Greek tax information system experiences black-out : LUSENET : Grassroots Information Coordination Center (GICC) : One Thread

Greek tax information system experiences black-out Diomidis Spinellis Fri, 14 Jan 2000 13:04:38 +0300

According to the Athens financial newspaper "Naftemporiki" (14 Jan 2000,p. 7) the Greek tax information system TAXIS has been down since Tuesday January 11th. All computerised regional state finance offices (DOY) have been affected as they are unable to connect to the system's main computer.

I was personally able to verify this at my local state finance office wheretax liability certificates were not issued on Wednesday. According to Naftemporiki, the affected services include the provision of tax liability certificates, the issue of new tax registry numbers (AFM), and the validation of ledgers and receipts. Many of these services are needed for the lawful conduct of business.

According to sources within the ministry (department) of finance, the system's hard disk was overloaded by the large number of applications that were running on it. Another source claims that while data was transferred from one hard disk to a larger one an error resulted in the loss of all data. The disk (referred to in the article as "the system's main memory") has been sent to the United Kingdom to be repaired and to attempt to recover the lost data.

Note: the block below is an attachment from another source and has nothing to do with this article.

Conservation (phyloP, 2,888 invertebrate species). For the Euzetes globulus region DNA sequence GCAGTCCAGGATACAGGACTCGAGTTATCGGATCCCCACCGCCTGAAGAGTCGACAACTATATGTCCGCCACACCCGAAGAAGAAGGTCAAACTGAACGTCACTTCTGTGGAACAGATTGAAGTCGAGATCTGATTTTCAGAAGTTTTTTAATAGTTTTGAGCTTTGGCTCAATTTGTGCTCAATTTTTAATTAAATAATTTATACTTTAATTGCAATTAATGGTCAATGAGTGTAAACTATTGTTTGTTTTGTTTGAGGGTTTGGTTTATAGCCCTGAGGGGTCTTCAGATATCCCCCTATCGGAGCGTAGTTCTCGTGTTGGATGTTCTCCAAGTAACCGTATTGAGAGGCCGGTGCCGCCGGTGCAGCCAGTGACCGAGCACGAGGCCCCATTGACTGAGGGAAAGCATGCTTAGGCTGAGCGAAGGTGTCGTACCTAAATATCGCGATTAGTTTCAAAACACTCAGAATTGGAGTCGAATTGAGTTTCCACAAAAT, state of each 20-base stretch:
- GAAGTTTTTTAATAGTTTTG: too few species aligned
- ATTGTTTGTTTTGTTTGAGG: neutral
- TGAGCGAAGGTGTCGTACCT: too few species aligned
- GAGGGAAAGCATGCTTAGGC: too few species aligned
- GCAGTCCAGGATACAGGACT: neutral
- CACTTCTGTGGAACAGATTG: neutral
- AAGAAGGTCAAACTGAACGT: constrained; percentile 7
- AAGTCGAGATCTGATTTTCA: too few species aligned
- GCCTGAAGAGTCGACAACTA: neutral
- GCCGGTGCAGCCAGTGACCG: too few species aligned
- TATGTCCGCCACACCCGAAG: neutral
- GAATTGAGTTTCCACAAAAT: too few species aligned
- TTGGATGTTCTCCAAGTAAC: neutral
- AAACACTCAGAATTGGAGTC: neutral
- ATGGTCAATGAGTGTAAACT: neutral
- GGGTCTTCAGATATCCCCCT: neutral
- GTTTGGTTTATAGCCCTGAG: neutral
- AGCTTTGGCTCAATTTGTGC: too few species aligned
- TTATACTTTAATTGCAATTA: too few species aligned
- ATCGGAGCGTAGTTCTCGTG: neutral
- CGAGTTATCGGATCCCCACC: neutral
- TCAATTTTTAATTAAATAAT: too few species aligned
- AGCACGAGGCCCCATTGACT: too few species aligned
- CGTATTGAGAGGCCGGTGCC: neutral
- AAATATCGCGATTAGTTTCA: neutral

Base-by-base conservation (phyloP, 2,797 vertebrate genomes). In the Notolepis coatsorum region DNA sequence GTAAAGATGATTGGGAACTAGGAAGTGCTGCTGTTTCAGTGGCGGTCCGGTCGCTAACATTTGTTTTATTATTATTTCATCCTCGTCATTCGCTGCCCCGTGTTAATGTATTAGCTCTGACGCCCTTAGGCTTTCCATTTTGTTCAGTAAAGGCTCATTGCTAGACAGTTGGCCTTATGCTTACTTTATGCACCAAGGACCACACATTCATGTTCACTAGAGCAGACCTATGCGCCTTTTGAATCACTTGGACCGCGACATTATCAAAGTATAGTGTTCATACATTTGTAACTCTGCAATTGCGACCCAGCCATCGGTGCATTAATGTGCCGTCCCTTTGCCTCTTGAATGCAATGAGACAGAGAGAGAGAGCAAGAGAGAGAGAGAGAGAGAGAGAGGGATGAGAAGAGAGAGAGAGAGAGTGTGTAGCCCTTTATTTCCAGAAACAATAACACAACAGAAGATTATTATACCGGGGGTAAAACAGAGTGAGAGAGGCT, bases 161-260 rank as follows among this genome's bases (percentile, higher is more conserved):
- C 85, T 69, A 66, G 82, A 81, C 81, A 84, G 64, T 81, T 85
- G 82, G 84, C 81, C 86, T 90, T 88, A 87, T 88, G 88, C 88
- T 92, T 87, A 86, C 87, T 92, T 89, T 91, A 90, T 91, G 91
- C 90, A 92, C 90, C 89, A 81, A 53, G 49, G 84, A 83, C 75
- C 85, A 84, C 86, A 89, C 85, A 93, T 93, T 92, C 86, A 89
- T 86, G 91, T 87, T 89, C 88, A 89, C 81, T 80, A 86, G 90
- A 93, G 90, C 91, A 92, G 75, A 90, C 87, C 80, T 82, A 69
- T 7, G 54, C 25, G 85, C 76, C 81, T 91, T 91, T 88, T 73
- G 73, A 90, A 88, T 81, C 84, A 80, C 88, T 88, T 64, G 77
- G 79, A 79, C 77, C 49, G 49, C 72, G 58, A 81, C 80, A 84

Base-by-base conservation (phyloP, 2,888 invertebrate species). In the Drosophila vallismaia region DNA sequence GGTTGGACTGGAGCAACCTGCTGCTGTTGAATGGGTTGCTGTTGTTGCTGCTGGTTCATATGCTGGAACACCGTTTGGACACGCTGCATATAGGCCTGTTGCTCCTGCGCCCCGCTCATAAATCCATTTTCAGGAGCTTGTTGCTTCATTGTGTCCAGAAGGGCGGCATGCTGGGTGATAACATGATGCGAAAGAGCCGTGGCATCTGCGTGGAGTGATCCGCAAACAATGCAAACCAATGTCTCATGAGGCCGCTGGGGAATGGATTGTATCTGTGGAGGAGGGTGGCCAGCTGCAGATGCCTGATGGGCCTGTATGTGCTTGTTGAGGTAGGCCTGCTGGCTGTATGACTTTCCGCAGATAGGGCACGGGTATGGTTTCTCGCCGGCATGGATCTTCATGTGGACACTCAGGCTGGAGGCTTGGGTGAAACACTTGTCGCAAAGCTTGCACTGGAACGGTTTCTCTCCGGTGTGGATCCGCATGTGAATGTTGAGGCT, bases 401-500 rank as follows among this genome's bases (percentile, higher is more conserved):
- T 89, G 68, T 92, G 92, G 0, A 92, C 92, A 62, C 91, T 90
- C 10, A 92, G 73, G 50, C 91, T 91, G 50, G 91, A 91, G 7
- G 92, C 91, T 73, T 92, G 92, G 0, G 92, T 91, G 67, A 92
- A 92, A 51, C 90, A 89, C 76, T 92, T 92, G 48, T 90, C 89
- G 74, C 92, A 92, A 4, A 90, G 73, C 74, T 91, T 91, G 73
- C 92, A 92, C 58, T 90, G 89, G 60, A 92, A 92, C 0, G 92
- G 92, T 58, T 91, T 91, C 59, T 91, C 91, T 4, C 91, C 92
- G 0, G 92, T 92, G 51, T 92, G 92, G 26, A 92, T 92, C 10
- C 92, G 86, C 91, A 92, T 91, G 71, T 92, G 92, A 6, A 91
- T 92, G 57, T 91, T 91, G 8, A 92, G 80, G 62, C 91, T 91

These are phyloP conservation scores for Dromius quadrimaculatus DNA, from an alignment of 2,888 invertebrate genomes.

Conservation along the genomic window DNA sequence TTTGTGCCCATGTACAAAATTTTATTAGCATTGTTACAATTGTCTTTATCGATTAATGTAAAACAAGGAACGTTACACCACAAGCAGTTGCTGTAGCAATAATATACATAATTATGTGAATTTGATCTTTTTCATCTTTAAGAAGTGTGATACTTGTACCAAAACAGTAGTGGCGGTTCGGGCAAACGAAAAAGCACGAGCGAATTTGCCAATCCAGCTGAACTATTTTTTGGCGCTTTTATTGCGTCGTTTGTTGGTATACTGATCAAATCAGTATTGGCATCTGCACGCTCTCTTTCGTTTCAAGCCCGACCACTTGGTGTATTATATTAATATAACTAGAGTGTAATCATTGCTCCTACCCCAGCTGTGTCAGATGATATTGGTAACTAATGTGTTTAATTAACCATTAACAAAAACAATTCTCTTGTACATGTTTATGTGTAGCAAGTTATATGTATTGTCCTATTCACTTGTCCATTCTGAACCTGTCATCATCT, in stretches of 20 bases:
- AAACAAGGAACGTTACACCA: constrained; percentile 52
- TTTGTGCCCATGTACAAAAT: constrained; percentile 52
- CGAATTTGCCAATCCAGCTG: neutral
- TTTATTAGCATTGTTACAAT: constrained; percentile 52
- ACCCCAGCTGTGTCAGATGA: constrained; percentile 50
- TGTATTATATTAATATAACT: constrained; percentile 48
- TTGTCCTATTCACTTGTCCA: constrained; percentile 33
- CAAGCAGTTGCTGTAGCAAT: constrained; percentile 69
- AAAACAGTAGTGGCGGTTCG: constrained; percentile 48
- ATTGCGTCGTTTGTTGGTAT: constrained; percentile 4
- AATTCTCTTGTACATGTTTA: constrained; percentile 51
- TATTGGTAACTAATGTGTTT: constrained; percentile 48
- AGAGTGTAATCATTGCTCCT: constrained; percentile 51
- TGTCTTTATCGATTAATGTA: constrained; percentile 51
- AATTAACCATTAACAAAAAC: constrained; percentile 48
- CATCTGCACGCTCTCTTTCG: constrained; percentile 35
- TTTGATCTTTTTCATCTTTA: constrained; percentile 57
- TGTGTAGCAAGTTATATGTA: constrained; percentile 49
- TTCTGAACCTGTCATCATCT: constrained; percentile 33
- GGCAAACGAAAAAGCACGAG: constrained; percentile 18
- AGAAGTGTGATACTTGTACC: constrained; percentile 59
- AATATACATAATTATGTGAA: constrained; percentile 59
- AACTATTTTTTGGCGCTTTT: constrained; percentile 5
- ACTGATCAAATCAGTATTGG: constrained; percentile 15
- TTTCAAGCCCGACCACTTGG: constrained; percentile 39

Some of the above accounts are contradictory: it is not clear whether the disk suffered a catastrophic failure, or the problem is a result of a human error. In any case, the reported attempt to recover data from the disk in question suggests that database resiliency, backup and recovery procedures, and contingency planning were not adequate. In addition, it appears that a system whose failure can disrupt business, trade, and everyday life of millions of citizens (tax liability certificates are needed for many important transactions) was not designed to withstand centralised failures.

Diomidis Spinellis, University of the Aegean

Link to Story:

-- Carl Jenkins (, January 20, 2000

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